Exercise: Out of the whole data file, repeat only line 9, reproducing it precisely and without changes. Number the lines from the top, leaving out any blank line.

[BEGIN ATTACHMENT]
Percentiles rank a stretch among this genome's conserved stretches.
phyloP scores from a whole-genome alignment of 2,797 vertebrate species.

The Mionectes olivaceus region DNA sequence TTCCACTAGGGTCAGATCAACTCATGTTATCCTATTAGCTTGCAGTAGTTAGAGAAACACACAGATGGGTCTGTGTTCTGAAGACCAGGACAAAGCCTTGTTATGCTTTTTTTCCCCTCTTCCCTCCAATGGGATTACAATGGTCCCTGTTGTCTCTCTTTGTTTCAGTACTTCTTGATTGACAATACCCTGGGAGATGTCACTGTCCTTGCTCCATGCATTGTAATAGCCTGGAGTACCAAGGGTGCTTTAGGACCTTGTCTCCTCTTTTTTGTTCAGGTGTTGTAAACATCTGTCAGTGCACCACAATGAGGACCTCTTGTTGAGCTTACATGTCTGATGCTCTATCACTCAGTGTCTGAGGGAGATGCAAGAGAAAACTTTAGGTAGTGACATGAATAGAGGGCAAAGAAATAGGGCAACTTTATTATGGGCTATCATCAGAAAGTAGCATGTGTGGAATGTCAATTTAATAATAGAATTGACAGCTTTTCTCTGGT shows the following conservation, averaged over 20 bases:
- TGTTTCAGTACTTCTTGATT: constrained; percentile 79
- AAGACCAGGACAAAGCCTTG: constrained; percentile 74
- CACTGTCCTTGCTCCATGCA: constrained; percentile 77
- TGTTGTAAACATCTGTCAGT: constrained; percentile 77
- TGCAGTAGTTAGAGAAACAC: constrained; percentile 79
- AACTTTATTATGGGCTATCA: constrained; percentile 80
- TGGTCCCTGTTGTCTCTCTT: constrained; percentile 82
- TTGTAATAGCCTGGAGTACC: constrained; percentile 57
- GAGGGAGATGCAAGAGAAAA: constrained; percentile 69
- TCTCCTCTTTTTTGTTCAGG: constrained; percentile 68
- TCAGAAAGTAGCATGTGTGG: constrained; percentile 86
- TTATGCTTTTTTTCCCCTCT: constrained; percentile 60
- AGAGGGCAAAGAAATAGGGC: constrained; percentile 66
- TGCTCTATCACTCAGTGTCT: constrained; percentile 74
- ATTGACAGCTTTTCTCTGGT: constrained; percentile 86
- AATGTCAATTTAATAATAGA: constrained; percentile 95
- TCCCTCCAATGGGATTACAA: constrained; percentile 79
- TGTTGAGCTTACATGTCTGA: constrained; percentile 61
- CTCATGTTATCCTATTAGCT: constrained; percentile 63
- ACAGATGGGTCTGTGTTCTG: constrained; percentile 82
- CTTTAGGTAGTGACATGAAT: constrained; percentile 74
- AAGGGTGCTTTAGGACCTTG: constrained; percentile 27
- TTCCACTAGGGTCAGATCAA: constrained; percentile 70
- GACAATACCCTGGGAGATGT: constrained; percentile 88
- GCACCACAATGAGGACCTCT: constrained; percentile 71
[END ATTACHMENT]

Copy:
- AACTTTATTATGGGCTATCA: constrained; percentile 80